The tool allows participants to crank in different scenarios for how much lawmakers reduce the size of the cliff, as well as for the so-called fiscal multiplier. It measures the effect a budget consolidation has on the economy.
If, for example, fiscal consolidation next year is the equivalent of 5 percent of U.S. gross domestic product and the multiplier is one, then the American economy will shrink 1.5 percent, according to London-based Perkins. China would grow 4.2 percent and the euro-area would contract 2.6 percent.
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Just as it has in the past four years, Asia will drive global growth next year, Carbon said in an Oct. 16 report. With German domestic demand unable to expand fast enough to help the euro region through its crisis, Asia “adds” the equivalent of Germany to the Asian economy every 3.5 years, he said. That provides export support for Europe and rest of the world.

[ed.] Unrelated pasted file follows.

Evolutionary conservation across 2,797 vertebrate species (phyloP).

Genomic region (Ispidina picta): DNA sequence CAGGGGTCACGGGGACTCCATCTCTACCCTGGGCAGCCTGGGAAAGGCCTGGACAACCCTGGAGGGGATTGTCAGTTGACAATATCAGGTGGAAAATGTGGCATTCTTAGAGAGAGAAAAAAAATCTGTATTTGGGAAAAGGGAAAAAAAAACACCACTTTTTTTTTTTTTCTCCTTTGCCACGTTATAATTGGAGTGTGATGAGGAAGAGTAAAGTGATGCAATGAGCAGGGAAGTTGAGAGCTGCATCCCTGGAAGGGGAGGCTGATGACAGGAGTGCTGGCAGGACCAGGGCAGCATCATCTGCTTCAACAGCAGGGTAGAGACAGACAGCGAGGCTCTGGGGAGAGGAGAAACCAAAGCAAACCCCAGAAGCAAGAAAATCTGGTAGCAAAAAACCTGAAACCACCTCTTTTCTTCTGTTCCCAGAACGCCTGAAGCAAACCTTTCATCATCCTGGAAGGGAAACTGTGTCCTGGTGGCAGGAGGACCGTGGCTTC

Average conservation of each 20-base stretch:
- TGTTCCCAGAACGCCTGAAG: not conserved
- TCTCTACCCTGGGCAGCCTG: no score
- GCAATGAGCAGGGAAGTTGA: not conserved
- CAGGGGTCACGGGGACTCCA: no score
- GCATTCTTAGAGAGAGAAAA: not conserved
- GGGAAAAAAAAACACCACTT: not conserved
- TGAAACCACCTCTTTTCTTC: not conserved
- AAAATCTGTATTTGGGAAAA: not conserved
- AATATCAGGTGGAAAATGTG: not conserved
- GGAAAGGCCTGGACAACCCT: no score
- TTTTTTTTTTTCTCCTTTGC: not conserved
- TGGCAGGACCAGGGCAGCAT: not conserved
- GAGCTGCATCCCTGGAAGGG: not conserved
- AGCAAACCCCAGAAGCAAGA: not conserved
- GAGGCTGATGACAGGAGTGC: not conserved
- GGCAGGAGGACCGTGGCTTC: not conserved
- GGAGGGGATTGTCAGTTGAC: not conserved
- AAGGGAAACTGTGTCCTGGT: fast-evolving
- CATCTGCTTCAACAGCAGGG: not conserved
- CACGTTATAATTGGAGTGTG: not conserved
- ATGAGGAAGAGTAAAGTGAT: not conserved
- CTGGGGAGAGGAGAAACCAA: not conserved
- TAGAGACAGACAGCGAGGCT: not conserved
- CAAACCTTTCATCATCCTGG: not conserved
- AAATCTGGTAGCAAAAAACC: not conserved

“Throw Germany out the window today, Asia will replace it by 2016,” said Carbon. “And it will add another by 2020.”
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The number of women-owned businesses in the U.S. is growing at more than double the rate of all other companies, calculates Caroline Anstey, managing director of the World Bank in Washington.
Women-run companies contribute $3 trillion and 23 million jobs to the U.S. economy, Anstey said in an Oct. 10 blog.
That shows the advantage of supporting women entrepreneurs in the developing world, where 30 to 40 percent of small- and medium-sized businesses are run by women. Yet at least nine out of 10 have no access to loans, she wrote.